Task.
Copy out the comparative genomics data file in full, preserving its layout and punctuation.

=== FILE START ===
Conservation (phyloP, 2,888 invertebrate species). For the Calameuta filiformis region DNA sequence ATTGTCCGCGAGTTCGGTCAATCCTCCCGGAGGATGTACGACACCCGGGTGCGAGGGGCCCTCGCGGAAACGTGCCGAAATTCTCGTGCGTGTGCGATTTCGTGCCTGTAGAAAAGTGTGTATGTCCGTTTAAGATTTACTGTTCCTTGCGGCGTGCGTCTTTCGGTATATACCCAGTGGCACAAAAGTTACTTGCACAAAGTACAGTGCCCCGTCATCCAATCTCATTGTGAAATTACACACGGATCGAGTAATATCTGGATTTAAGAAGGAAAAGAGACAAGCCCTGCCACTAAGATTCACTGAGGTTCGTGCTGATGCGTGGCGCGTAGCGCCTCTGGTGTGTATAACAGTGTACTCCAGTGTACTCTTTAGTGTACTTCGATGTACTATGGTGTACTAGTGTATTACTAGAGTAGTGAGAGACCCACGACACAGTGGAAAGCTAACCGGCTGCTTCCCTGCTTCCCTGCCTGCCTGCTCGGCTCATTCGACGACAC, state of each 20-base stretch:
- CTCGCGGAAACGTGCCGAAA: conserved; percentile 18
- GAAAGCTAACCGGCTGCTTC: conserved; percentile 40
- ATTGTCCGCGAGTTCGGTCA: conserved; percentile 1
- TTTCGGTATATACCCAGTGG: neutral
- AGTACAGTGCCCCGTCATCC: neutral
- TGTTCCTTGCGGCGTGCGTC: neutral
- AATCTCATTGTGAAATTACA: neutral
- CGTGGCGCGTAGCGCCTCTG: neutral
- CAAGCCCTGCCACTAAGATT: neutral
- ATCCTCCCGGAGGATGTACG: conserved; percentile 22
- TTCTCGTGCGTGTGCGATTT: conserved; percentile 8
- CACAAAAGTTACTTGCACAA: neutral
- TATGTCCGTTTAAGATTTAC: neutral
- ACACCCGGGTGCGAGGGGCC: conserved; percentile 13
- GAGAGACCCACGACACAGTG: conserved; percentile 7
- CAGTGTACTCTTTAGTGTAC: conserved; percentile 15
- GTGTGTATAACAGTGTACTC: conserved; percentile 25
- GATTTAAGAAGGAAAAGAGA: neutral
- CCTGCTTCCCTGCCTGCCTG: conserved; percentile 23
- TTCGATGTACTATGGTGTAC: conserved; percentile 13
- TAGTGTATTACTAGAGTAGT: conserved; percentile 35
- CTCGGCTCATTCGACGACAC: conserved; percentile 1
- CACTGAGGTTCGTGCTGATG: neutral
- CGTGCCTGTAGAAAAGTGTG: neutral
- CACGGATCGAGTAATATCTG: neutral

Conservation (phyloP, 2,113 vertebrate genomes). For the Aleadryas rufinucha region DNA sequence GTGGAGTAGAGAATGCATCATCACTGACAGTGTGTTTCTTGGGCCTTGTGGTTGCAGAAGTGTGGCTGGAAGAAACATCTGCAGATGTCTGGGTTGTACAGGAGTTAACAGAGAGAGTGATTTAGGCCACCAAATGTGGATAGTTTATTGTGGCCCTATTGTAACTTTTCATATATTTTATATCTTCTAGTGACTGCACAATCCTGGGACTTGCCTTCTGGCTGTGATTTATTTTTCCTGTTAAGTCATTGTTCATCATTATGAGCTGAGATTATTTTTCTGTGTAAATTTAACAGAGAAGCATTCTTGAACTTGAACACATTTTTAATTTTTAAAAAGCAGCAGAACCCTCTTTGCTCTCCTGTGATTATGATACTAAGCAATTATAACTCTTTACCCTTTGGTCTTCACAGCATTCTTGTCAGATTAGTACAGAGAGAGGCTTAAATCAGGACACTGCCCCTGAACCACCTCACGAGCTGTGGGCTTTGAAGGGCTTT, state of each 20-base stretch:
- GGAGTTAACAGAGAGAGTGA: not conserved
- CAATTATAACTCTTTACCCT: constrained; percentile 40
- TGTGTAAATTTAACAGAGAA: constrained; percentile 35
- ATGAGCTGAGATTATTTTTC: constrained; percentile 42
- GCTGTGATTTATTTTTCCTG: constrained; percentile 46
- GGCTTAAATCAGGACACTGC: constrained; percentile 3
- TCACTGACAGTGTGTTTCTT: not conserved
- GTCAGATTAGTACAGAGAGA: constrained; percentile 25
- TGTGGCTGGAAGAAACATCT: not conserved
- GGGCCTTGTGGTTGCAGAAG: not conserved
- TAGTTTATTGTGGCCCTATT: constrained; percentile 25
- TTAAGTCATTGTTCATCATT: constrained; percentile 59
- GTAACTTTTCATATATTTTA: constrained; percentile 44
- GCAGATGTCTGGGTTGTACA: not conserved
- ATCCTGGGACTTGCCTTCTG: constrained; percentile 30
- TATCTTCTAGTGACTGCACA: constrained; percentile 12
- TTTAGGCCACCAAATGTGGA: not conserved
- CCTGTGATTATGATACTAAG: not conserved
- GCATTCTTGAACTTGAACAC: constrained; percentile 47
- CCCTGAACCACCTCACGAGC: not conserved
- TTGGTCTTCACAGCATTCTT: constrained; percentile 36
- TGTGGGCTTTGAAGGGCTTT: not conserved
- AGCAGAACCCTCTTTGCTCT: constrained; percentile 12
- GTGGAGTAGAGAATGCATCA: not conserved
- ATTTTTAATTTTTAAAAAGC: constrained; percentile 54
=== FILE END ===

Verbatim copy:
Conservation (phyloP, 2,888 invertebrate species). For the Calameuta filiformis region DNA sequence ATTGTCCGCGAGTTCGGTCAATCCTCCCGGAGGATGTACGACACCCGGGTGCGAGGGGCCCTCGCGGAAACGTGCCGAAATTCTCGTGCGTGTGCGATTTCGTGCCTGTAGAAAAGTGTGTATGTCCGTTTAAGATTTACTGTTCCTTGCGGCGTGCGTCTTTCGGTATATACCCAGTGGCACAAAAGTTACTTGCACAAAGTACAGTGCCCCGTCATCCAATCTCATTGTGAAATTACACACGGATCGAGTAATATCTGGATTTAAGAAGGAAAAGAGACAAGCCCTGCCACTAAGATTCACTGAGGTTCGTGCTGATGCGTGGCGCGTAGCGCCTCTGGTGTGTATAACAGTGTACTCCAGTGTACTCTTTAGTGTACTTCGATGTACTATGGTGTACTAGTGTATTACTAGAGTAGTGAGAGACCCACGACACAGTGGAAAGCTAACCGGCTGCTTCCCTGCTTCCCTGCCTGCCTGCTCGGCTCATTCGACGACAC, state of each 20-base stretch:
- CTCGCGGAAACGTGCCGAAA: conserved; percentile 18
- GAAAGCTAACCGGCTGCTTC: conserved; percentile 40
- ATTGTCCGCGAGTTCGGTCA: conserved; percentile 1
- TTTCGGTATATACCCAGTGG: neutral
- AGTACAGTGCCCCGTCATCC: neutral
- TGTTCCTTGCGGCGTGCGTC: neutral
- AATCTCATTGTGAAATTACA: neutral
- CGTGGCGCGTAGCGCCTCTG: neutral
- CAAGCCCTGCCACTAAGATT: neutral
- ATCCTCCCGGAGGATGTACG: conserved; percentile 22
- TTCTCGTGCGTGTGCGATTT: conserved; percentile 8
- CACAAAAGTTACTTGCACAA: neutral
- TATGTCCGTTTAAGATTTAC: neutral
- ACACCCGGGTGCGAGGGGCC: conserved; percentile 13
- GAGAGACCCACGACACAGTG: conserved; percentile 7
- CAGTGTACTCTTTAGTGTAC: conserved; percentile 15
- GTGTGTATAACAGTGTACTC: conserved; percentile 25
- GATTTAAGAAGGAAAAGAGA: neutral
- CCTGCTTCCCTGCCTGCCTG: conserved; percentile 23
- TTCGATGTACTATGGTGTAC: conserved; percentile 13
- TAGTGTATTACTAGAGTAGT: conserved; percentile 35
- CTCGGCTCATTCGACGACAC: conserved; percentile 1
- CACTGAGGTTCGTGCTGATG: neutral
- CGTGCCTGTAGAAAAGTGTG: neutral
- CACGGATCGAGTAATATCTG: neutral

Conservation (phyloP, 2,113 vertebrate genomes). For the Aleadryas rufinucha region DNA sequence GTGGAGTAGAGAATGCATCATCACTGACAGTGTGTTTCTTGGGCCTTGTGGTTGCAGAAGTGTGGCTGGAAGAAACATCTGCAGATGTCTGGGTTGTACAGGAGTTAACAGAGAGAGTGATTTAGGCCACCAAATGTGGATAGTTTATTGTGGCCCTATTGTAACTTTTCATATATTTTATATCTTCTAGTGACTGCACAATCCTGGGACTTGCCTTCTGGCTGTGATTTATTTTTCCTGTTAAGTCATTGTTCATCATTATGAGCTGAGATTATTTTTCTGTGTAAATTTAACAGAGAAGCATTCTTGAACTTGAACACATTTTTAATTTTTAAAAAGCAGCAGAACCCTCTTTGCTCTCCTGTGATTATGATACTAAGCAATTATAACTCTTTACCCTTTGGTCTTCACAGCATTCTTGTCAGATTAGTACAGAGAGAGGCTTAAATCAGGACACTGCCCCTGAACCACCTCACGAGCTGTGGGCTTTGAAGGGCTTT, state of each 20-base stretch:
- GGAGTTAACAGAGAGAGTGA: not conserved
- CAATTATAACTCTTTACCCT: constrained; percentile 40
- TGTGTAAATTTAACAGAGAA: constrained; percentile 35
- ATGAGCTGAGATTATTTTTC: constrained; percentile 42
- GCTGTGATTTATTTTTCCTG: constrained; percentile 46
- GGCTTAAATCAGGACACTGC: constrained; percentile 3
- TCACTGACAGTGTGTTTCTT: not conserved
- GTCAGATTAGTACAGAGAGA: constrained; percentile 25
- TGTGGCTGGAAGAAACATCT: not conserved
- GGGCCTTGTGGTTGCAGAAG: not conserved
- TAGTTTATTGTGGCCCTATT: constrained; percentile 25
- TTAAGTCATTGTTCATCATT: constrained; percentile 59
- GTAACTTTTCATATATTTTA: constrained; percentile 44
- GCAGATGTCTGGGTTGTACA: not conserved
- ATCCTGGGACTTGCCTTCTG: constrained; percentile 30
- TATCTTCTAGTGACTGCACA: constrained; percentile 12
- TTTAGGCCACCAAATGTGGA: not conserved
- CCTGTGATTATGATACTAAG: not conserved
- GCATTCTTGAACTTGAACAC: constrained; percentile 47
- CCCTGAACCACCTCACGAGC: not conserved
- TTGGTCTTCACAGCATTCTT: constrained; percentile 36
- TGTGGGCTTTGAAGGGCTTT: not conserved
- AGCAGAACCCTCTTTGCTCT: constrained; percentile 12
- GTGGAGTAGAGAATGCATCA: not conserved
- ATTTTTAATTTTTAAAAAGC: constrained; percentile 54